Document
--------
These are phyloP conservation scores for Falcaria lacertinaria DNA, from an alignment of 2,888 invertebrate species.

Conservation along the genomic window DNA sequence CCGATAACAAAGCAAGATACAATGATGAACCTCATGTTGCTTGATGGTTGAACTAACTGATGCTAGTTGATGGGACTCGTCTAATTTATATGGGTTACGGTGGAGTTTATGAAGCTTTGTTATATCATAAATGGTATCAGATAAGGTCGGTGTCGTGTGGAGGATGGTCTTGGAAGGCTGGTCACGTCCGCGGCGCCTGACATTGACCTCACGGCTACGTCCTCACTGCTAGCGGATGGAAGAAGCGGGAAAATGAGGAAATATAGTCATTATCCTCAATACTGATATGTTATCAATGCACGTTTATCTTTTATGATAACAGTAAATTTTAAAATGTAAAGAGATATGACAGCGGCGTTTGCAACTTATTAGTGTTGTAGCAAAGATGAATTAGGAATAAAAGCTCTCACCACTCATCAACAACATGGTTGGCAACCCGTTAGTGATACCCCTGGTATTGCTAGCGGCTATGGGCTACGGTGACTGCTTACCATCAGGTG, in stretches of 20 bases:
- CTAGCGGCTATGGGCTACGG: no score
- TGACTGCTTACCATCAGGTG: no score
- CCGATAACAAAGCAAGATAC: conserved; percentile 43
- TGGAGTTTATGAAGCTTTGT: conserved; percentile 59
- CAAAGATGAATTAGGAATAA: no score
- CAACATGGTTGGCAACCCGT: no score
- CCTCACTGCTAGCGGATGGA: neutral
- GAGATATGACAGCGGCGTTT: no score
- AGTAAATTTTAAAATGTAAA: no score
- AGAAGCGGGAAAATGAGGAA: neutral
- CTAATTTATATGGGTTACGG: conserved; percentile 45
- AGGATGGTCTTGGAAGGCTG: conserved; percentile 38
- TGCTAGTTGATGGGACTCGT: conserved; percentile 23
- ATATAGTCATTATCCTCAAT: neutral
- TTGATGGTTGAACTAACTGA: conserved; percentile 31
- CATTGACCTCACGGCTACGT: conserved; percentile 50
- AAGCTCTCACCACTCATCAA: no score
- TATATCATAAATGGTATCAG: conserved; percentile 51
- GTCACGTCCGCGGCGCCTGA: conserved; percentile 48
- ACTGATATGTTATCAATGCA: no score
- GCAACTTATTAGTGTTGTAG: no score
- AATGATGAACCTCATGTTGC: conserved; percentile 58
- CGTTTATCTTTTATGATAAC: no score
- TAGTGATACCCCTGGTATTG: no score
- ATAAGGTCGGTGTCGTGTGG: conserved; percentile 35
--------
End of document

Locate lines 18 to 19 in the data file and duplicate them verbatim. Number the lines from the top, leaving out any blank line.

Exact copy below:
- CATTGACCTCACGGCTACGT: conserved; percentile 50
- AAGCTCTCACCACTCATCAA: no score